With “Whodunnit?” films and TV shows back in vogue, or at least plastered all over my social media incessantly, I think it’s time we solve a murder mystery of our own. Central bankers have been busy announcing themselves as the killers in order to bring down inflation. But who’s their victim going to be?

You might think it’s the economy. But GDP is a bit of a statistic. It doesn’t make for much of a plot.

Inflation is similar, even if central bankers are often announced as “slaying inflation”. And an end result of 2% per year is hardly killing it off…

No, I think it’s going to be something much more personal that drops dead. Perhaps much closer to home, too.

In terms of victims, I’m thinking of the likes of Northern Rock or Lehman Brothers. Perhaps sub-prime borrowers or first-time homebuyers.

But I just don’t know who it will be who is killed off in this episode of monetary policy.

One of the enduring lessons of history is that every interest rate hiking cycle features a death at some point. Because central bankers drive the economy by looking in the rear-view mirrors of inflation and unemployment, they always overdo tight monetary policy. They do this with higher interest rates and/or other measures until someone drops dead.

It could be by strangulation – borrowers unable to afford interest rates. They might be whacked on the head by the candlestick – traders get a margin call. Poison could be used – collateral shortages at pension funds. Or, if you’re looking for more of a Hollywood production, the murder weapon could be what Warren Buffett described as “financial weapons of mass destruction” – derivatives at an investment bank.

Whatever the murder weapon and the manner of death, you can be sure that someone will keel over at some point. It has been happening in financial markets for longer than at The Mousetrap. But I won’t go back that far.

Consider more recent history.

In 1987, the US ten-year Treasury yield spiked from 7% to over 10%. Then came the famous Black Monday, when stock tumbles set records.

In the 1990s, countries in Asia (mostly, but also elsewhere) had their crises each time rates rose.

In 2000, the bubble in technology, media and telecommunications (TMT – also called dotcom) stocks burst.

In 2008 it was sub-prime borrowers (and lenders) in the United States who suffered when rates increased.

2012 it was European governments.

We also had the taper tantrum of 2013 when monetary policy was tightened by the US Federal Reserve.

When US and Italian government bond interest rates spiked in early 2018 on mere speculation of monetary policy tightening, markets died of fright and it triggered a severe correction in stocks.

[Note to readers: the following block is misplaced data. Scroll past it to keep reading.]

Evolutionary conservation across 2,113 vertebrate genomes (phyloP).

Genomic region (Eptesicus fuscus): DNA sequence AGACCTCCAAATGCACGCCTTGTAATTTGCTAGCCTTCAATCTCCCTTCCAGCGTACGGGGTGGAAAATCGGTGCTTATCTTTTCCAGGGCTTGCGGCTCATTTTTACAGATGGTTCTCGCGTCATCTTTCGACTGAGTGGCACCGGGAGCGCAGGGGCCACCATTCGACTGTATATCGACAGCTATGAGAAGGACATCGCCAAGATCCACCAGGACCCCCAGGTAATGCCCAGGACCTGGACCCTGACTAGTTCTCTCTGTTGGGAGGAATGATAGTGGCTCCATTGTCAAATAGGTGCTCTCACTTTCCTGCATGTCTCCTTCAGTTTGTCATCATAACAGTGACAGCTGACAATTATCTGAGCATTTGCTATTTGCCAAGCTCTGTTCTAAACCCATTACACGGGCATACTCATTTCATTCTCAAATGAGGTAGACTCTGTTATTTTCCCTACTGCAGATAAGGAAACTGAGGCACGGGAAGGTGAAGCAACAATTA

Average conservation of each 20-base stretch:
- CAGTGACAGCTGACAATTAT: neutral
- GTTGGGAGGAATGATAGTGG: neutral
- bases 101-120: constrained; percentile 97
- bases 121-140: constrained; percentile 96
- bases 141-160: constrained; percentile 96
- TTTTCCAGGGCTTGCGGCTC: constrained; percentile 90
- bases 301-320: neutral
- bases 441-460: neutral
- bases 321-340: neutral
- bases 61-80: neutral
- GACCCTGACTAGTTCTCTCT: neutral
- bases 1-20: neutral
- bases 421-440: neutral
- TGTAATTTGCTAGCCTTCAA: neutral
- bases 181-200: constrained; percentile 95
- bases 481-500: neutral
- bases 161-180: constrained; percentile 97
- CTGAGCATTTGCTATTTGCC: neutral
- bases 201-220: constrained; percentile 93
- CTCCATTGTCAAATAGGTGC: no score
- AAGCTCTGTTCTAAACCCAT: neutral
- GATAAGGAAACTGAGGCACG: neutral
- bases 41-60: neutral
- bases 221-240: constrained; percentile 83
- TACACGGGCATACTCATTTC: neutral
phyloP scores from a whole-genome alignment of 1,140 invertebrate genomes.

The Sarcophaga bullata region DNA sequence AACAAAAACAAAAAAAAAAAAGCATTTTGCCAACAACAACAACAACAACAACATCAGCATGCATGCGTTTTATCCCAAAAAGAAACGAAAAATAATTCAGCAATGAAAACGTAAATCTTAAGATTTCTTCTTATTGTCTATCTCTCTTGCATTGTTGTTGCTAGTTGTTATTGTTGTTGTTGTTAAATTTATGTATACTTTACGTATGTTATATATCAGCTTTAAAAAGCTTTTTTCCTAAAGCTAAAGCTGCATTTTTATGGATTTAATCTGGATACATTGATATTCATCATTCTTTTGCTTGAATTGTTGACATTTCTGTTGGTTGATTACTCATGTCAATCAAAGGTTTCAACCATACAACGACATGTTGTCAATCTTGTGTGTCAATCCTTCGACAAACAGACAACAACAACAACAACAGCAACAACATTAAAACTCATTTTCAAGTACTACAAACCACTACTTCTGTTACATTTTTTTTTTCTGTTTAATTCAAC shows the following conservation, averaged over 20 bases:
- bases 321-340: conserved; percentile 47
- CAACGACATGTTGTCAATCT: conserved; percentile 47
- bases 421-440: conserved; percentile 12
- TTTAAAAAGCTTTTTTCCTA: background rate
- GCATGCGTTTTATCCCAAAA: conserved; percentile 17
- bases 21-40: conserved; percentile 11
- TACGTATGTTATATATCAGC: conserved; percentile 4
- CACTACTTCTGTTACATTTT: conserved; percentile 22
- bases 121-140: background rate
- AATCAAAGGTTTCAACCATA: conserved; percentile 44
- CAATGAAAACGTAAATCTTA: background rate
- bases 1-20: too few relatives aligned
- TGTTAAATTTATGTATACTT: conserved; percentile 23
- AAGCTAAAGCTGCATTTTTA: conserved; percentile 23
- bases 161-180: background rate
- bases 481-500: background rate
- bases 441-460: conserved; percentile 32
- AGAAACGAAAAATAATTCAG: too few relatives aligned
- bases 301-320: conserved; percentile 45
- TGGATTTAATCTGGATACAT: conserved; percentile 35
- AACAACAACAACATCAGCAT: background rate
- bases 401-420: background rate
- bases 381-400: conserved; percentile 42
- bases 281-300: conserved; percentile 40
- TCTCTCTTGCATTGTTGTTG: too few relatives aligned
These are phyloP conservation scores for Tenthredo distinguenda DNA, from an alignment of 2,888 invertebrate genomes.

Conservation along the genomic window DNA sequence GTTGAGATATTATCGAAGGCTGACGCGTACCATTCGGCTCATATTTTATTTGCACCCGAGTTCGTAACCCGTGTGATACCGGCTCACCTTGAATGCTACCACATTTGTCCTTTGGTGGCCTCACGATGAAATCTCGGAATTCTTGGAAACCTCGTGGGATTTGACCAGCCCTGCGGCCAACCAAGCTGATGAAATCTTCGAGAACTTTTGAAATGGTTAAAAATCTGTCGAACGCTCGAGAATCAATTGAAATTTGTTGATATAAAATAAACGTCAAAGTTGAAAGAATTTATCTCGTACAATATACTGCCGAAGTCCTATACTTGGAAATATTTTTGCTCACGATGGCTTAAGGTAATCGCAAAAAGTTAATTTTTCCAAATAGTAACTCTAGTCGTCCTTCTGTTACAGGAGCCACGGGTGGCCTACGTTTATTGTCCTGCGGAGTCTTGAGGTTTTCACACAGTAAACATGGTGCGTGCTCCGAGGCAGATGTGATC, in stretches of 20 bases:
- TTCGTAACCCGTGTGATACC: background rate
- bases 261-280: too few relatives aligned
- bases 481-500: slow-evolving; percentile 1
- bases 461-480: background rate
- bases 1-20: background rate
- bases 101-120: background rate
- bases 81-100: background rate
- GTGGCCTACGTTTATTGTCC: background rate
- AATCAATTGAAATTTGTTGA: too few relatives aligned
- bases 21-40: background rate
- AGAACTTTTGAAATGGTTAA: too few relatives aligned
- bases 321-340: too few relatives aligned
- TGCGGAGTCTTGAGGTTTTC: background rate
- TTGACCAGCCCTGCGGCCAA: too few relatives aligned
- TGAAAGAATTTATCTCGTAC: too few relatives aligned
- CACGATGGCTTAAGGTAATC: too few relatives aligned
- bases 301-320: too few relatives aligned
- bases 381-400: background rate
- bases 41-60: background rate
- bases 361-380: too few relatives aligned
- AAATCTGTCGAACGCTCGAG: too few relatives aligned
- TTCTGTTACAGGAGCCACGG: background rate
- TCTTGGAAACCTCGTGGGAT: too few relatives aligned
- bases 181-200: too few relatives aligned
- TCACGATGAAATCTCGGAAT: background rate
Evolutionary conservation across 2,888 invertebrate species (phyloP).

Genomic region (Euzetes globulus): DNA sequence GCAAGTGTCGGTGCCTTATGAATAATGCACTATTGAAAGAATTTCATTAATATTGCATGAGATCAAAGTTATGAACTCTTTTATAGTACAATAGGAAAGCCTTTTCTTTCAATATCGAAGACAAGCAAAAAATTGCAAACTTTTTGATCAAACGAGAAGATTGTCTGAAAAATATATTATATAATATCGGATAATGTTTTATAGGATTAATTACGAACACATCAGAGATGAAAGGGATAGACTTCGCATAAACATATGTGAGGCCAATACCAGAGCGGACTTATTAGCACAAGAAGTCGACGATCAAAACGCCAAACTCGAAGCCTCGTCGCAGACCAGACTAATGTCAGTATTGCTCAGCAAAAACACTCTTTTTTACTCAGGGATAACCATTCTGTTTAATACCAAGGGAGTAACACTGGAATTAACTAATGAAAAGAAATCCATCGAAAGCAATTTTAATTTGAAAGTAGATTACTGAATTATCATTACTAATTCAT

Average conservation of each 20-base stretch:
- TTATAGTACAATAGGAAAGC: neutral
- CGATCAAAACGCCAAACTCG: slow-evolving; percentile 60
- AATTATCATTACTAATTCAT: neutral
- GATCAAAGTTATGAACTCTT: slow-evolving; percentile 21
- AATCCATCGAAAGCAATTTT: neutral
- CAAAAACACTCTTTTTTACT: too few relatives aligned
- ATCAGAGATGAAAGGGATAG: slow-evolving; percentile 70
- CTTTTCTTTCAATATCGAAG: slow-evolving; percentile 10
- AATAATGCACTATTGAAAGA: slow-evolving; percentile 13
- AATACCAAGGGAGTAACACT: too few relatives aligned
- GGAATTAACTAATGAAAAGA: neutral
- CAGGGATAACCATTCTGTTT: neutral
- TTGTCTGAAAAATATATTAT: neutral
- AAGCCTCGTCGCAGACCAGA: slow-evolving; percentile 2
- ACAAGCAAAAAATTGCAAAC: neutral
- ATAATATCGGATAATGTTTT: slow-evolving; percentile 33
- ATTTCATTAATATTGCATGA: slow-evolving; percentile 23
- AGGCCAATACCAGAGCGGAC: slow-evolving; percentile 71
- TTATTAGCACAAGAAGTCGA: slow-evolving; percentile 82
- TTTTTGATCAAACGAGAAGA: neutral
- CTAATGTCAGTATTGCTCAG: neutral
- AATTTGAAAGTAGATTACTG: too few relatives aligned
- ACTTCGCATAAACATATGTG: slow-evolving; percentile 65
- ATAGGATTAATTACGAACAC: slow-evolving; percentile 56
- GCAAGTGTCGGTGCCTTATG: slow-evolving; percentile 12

Well… interest rates have entered an upcycle once more.

I don’t know whether this will be the beginning of a new trend towards higher interest rates and bond yields, or just another blip on the 35-year downtrend. However, I do know the act featuring a death approaches.

Some people like to ask themselves the following: who is first to die in a world where debt is becoming more expensive?

Given the proven propensity of a crisis to occur while borrowing costs are rising, when interest rates begin their upcycle, you can scour the cast of characters to discover the source of the coming crash.

Is it American sub-prime borrowers, who borrowed more than they can afford based on rising house prices? Perhaps zombie companies, which borrowed too much when times were good and can’t afford their debt? Or tech stock-buying margin borrowers, who face margin calls from their lenders when stocks correct? Perhaps commercial property owners in the new age of working from home and avoiding shopping centres?

In mid-2018 it was the government of Turkey, which had borrowed too many US dollars. As The Telegraph’s Ambrose Evans-Pritchard wrote at the time, “Turkey is the first big victim of Fed tightening, but it won’t be the last”. Attention immediately turned to Spain, one of Turkey’s biggest lenders, Poland thanks to its external debts, and Italy because of its precarious banking sector and government financing.

Of course, Covid-19 has worsened the situation dramatically. It’s adding to debts, shrinking GDP and crushing the incomes needed to pay debts, all at the same time. It’s the perfect storm, to use another metaphor, but the full effect of Covid-19 is still highly uncertain.

The Financial Times reckons that Italy might be the “weakest link”. The government has too much debt.

Then there’s Japan’s recent instability. Its currency has plunged and only extraordinary monetary policy is keeping the bond market steady, by way of imposing a coma.

House prices in Australia, New Zealand and Sweden are plunging very fast now. We saw in 2008 weakness in residential real estate markets could produce systemic threats.

Perhaps we’ll experience an energy crisis. Or it may be that sacrificing Europe’s economy to save energy turns out to be a mistake as Europe’s energy intensive businesses go bust.

The financial institutions like banks and insurance companies holding government bonds that have been plunging in price, could get into trouble in the way that UK pension funds did last year.

Or the US dollar’s weaponisation could trigger its own demise as countries like Russia and China begin to away from using it on a large scale.

There’s no shortage of candidates that could be killed off in this cast of characters.

While it needn’t necessarily matter which specific part of the economy or financial market goes bust, it’s always fun to speculate.

That’s the nature of any good Whodunnit. At least we already have a pretty good idea of who the killer is…

Nick Hubble
Editor, Fortune & Freedom